Syria, a simmering 2008 for the markets!

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Let us come to the conclusion beforehand that the US and Russia will never get along. As a result the world will never be a safe place which has long ignored the skirmish between the two most powerful nations over Syria. Tensions have already become increasingly heightened between Washington and Moscow. It seems no one is really interested to resolve the Syria conflict, which after derailing some European countries might culminate in World War Three. The proxy war has already polarized the world. Russia and the Western powers were in fact allies when they unitedly took the position to end the conflict in Syria and finish the commonly hated enemy Isis. Very soon the two drifted apart and the upmanship game the Russian President Vladimir Putin is playing might prove too risky and dangerous.

There was some temporary Syrian ceasefire, negotiated between the US and Russia, which was declared extinct after the destruction of a UN aid convoy near Aleppo, which the US blamed on Russia, and Russia vehemently denied. In fact, just two days back US planes had struck a Syrian army base, killing 62 soldiers. The US eventually admitted a regrettable mistake, but the damage had been done.

Now in a show of strength US and UK have warned Russia and its ally the Syrian government that new economic sanctions could be imposed if the bombing of Syria’s besieged Aleppo continues. Every day the Britain-based Syrian Observatory for Human Rights releases the data and not a single day has passed without the casualties of civilians, including children. Air strike has one target – destruction. On the other side US-led coalition is active in Iraq, helping Iraqi and Kurdish forces, trying to retake Mosul city from the Islamic State group. But, opponents of Bashar
al-Assad doesn’t want to be in another Middle Eastern war. Like it had happened in Iraq, there is also no guarantees that bringing down Assad will resolve the conflict as another civil, and proxy war could take over. That means there is presently no end in sight.

But the warring groups are forgetting that there is intense public sympathy for those who are besieged in the war-torn zone. And the best course of option right now for all the peace loving people is to focus on ways to bring humanitarian relief. This is high time the world community raises its voice against both of them. History will not forgive if India goes to the extent of giving Russia a silent support.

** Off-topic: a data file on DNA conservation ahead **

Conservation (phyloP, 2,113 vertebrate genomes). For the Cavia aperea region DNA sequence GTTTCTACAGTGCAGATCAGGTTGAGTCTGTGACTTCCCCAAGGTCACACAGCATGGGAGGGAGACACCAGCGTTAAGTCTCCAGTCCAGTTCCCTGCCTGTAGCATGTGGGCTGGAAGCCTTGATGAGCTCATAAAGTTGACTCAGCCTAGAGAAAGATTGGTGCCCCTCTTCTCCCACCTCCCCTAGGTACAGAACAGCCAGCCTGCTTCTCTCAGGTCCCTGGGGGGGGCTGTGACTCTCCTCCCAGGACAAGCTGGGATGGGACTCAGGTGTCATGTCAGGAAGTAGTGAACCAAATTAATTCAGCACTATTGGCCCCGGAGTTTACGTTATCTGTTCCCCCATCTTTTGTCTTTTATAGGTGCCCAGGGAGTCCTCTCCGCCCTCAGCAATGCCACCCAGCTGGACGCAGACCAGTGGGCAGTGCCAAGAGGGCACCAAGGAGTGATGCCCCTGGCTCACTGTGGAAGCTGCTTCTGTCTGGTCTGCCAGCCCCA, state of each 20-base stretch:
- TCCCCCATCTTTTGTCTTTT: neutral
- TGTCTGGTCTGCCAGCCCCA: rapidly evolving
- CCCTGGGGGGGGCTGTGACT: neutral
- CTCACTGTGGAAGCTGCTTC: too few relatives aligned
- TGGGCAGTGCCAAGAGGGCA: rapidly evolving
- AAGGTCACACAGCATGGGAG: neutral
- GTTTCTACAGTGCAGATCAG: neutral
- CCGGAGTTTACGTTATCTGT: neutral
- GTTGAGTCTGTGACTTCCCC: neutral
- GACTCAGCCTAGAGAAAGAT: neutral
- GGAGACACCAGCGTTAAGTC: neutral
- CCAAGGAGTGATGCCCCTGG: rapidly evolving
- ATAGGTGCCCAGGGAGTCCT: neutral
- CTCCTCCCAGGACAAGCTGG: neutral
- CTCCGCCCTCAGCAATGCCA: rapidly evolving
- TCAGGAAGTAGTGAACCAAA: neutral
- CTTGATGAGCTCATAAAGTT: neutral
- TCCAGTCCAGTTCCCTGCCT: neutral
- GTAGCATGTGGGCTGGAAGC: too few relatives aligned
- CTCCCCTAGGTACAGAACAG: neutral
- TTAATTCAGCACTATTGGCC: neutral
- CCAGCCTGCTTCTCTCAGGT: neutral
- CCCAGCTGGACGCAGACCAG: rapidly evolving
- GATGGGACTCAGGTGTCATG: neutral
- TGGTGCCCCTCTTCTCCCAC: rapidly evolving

According to the United Nations High Commissioner for Refugees, almost 5 million Syrians have fled to other countries. In the second presidential debate, Republican presidential nominee Donald Trump called for “extreme vetting,” of the Syrians, saying, “I don’t want to have — with all the problems this country has and all of the problems you see going on — hundreds of thousands of people coming in from Syria when we know nothing about them.” In this politically charged atmosphere it is hard to think that Syria will prove to be just another Afghanistan.

The war in Syria, apart from other surrounding areas, has caused civilians to flee and seek shelter in Europe. Although the EU has a systematic quota plan to accommodate most of the refugees, some nations have been reluctant to absorb them. In the UK, it was one of the major points that led to Brexit. Half of the voters were convinced that migrants in general and refugees in particular are taking up a lot of jobs. Specially, the working class agreed with this view and responded in favor of the motion.

All these developments have pushed the IMF and WTO to come out with warnings that a world-wide economic stagnation is certain. The IMF has warned that a combination of low growth, high debt and weak banks could push the world in a dangerous financial and political direction that could turn into even recession. It also fears Europe could send globalisation into reverse hitting international trade, investment and migration. The other spill over could be the oil prices. Analysts claim that demand is catching up and it can spike to over $70 a barrel, which in turn will push inflation to jump off the charts. Economic Data released by almost all the reliable agencies are indicating that maybe the U.S. market is not the only one that is making headway, but warning signs that a recession is probable in 2017 are making even the most optimistic of the economic corps take a step backward. Poor economic data, coupled with a falling corporate earnings will undoubtedly translate into lower valuations. Wars come hand in hand with ballooning budget deficits.

There is something called the butterfly effect which says that even small events can have a momentous impact. And the situation in Syria and surrounding areas have full potential to cause a butterfly effect. If it happened, Syria could prove to be another 2008 for the markets.

About the author: IE&M Team

Indian Economy & Market is an Indian media and information platform producing data-backed news and analysis on all the vital elements at the intersection of the economy, stock markets, mutual fund, insurance, commodities, currency, technology, startups and business.

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